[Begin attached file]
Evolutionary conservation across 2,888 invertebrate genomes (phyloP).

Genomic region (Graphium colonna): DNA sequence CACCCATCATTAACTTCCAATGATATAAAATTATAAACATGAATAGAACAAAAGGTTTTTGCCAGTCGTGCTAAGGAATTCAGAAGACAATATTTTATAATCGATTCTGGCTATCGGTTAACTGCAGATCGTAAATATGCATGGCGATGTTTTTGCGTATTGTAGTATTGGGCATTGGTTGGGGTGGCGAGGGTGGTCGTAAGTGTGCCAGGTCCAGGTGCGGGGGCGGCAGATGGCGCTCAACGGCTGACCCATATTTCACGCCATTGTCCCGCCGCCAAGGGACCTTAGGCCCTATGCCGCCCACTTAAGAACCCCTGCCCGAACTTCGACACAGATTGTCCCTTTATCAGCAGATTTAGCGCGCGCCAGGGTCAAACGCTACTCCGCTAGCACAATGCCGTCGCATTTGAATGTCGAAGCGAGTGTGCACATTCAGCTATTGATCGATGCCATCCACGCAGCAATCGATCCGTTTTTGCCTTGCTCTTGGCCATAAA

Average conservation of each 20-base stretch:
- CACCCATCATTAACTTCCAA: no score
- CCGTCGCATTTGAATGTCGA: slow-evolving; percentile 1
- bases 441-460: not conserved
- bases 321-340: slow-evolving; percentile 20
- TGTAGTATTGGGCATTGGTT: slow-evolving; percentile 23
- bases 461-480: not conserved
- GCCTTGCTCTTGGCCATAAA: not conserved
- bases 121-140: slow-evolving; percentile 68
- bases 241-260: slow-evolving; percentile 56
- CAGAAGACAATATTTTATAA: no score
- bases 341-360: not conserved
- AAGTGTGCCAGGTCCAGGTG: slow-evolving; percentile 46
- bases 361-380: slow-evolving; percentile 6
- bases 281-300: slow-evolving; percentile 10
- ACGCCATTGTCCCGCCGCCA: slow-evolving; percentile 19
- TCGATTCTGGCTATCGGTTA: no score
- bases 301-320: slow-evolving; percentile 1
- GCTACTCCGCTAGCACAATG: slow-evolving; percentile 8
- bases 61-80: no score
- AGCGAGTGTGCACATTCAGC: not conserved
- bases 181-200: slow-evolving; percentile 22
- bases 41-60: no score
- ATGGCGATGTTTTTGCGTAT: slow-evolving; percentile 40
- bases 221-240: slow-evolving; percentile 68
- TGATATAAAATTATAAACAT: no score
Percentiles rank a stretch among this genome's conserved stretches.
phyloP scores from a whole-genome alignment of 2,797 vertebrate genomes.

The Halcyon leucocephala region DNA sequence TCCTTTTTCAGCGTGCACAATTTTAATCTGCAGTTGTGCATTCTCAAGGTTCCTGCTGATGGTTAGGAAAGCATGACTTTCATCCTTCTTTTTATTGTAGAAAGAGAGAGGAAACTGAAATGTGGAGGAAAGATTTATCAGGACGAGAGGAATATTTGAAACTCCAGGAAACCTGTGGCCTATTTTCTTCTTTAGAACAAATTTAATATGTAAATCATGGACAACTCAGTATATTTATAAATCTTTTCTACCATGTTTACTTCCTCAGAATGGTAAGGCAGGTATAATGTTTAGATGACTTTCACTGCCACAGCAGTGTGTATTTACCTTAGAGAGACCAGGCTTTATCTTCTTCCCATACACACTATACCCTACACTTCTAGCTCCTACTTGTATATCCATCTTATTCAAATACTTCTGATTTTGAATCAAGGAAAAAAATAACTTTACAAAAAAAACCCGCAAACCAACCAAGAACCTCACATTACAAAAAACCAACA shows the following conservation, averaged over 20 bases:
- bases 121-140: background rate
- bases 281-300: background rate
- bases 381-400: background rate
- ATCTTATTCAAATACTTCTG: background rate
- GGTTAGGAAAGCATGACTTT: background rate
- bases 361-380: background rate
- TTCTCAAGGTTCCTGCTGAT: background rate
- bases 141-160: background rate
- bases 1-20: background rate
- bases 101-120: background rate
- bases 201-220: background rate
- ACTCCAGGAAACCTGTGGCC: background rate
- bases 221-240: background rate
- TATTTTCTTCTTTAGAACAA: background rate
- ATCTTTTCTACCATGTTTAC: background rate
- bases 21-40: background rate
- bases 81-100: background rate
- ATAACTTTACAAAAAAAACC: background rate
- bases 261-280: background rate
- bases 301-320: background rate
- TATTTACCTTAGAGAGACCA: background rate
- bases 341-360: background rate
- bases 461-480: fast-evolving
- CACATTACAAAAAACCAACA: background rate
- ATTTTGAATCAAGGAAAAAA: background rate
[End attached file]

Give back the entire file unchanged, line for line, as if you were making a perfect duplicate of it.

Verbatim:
Evolutionary conservation across 2,888 invertebrate genomes (phyloP).

Genomic region (Graphium colonna): DNA sequence CACCCATCATTAACTTCCAATGATATAAAATTATAAACATGAATAGAACAAAAGGTTTTTGCCAGTCGTGCTAAGGAATTCAGAAGACAATATTTTATAATCGATTCTGGCTATCGGTTAACTGCAGATCGTAAATATGCATGGCGATGTTTTTGCGTATTGTAGTATTGGGCATTGGTTGGGGTGGCGAGGGTGGTCGTAAGTGTGCCAGGTCCAGGTGCGGGGGCGGCAGATGGCGCTCAACGGCTGACCCATATTTCACGCCATTGTCCCGCCGCCAAGGGACCTTAGGCCCTATGCCGCCCACTTAAGAACCCCTGCCCGAACTTCGACACAGATTGTCCCTTTATCAGCAGATTTAGCGCGCGCCAGGGTCAAACGCTACTCCGCTAGCACAATGCCGTCGCATTTGAATGTCGAAGCGAGTGTGCACATTCAGCTATTGATCGATGCCATCCACGCAGCAATCGATCCGTTTTTGCCTTGCTCTTGGCCATAAA

Average conservation of each 20-base stretch:
- CACCCATCATTAACTTCCAA: no score
- CCGTCGCATTTGAATGTCGA: slow-evolving; percentile 1
- bases 441-460: not conserved
- bases 321-340: slow-evolving; percentile 20
- TGTAGTATTGGGCATTGGTT: slow-evolving; percentile 23
- bases 461-480: not conserved
- GCCTTGCTCTTGGCCATAAA: not conserved
- bases 121-140: slow-evolving; percentile 68
- bases 241-260: slow-evolving; percentile 56
- CAGAAGACAATATTTTATAA: no score
- bases 341-360: not conserved
- AAGTGTGCCAGGTCCAGGTG: slow-evolving; percentile 46
- bases 361-380: slow-evolving; percentile 6
- bases 281-300: slow-evolving; percentile 10
- ACGCCATTGTCCCGCCGCCA: slow-evolving; percentile 19
- TCGATTCTGGCTATCGGTTA: no score
- bases 301-320: slow-evolving; percentile 1
- GCTACTCCGCTAGCACAATG: slow-evolving; percentile 8
- bases 61-80: no score
- AGCGAGTGTGCACATTCAGC: not conserved
- bases 181-200: slow-evolving; percentile 22
- bases 41-60: no score
- ATGGCGATGTTTTTGCGTAT: slow-evolving; percentile 40
- bases 221-240: slow-evolving; percentile 68
- TGATATAAAATTATAAACAT: no score
Percentiles rank a stretch among this genome's conserved stretches.
phyloP scores from a whole-genome alignment of 2,797 vertebrate genomes.

The Halcyon leucocephala region DNA sequence TCCTTTTTCAGCGTGCACAATTTTAATCTGCAGTTGTGCATTCTCAAGGTTCCTGCTGATGGTTAGGAAAGCATGACTTTCATCCTTCTTTTTATTGTAGAAAGAGAGAGGAAACTGAAATGTGGAGGAAAGATTTATCAGGACGAGAGGAATATTTGAAACTCCAGGAAACCTGTGGCCTATTTTCTTCTTTAGAACAAATTTAATATGTAAATCATGGACAACTCAGTATATTTATAAATCTTTTCTACCATGTTTACTTCCTCAGAATGGTAAGGCAGGTATAATGTTTAGATGACTTTCACTGCCACAGCAGTGTGTATTTACCTTAGAGAGACCAGGCTTTATCTTCTTCCCATACACACTATACCCTACACTTCTAGCTCCTACTTGTATATCCATCTTATTCAAATACTTCTGATTTTGAATCAAGGAAAAAAATAACTTTACAAAAAAAACCCGCAAACCAACCAAGAACCTCACATTACAAAAAACCAACA shows the following conservation, averaged over 20 bases:
- bases 121-140: background rate
- bases 281-300: background rate
- bases 381-400: background rate
- ATCTTATTCAAATACTTCTG: background rate
- GGTTAGGAAAGCATGACTTT: background rate
- bases 361-380: background rate
- TTCTCAAGGTTCCTGCTGAT: background rate
- bases 141-160: background rate
- bases 1-20: background rate
- bases 101-120: background rate
- bases 201-220: background rate
- ACTCCAGGAAACCTGTGGCC: background rate
- bases 221-240: background rate
- TATTTTCTTCTTTAGAACAA: background rate
- ATCTTTTCTACCATGTTTAC: background rate
- bases 21-40: background rate
- bases 81-100: background rate
- ATAACTTTACAAAAAAAACC: background rate
- bases 261-280: background rate
- bases 301-320: background rate
- TATTTACCTTAGAGAGACCA: background rate
- bases 341-360: background rate
- bases 461-480: fast-evolving
- CACATTACAAAAAACCAACA: background rate
- ATTTTGAATCAAGGAAAAAA: background rate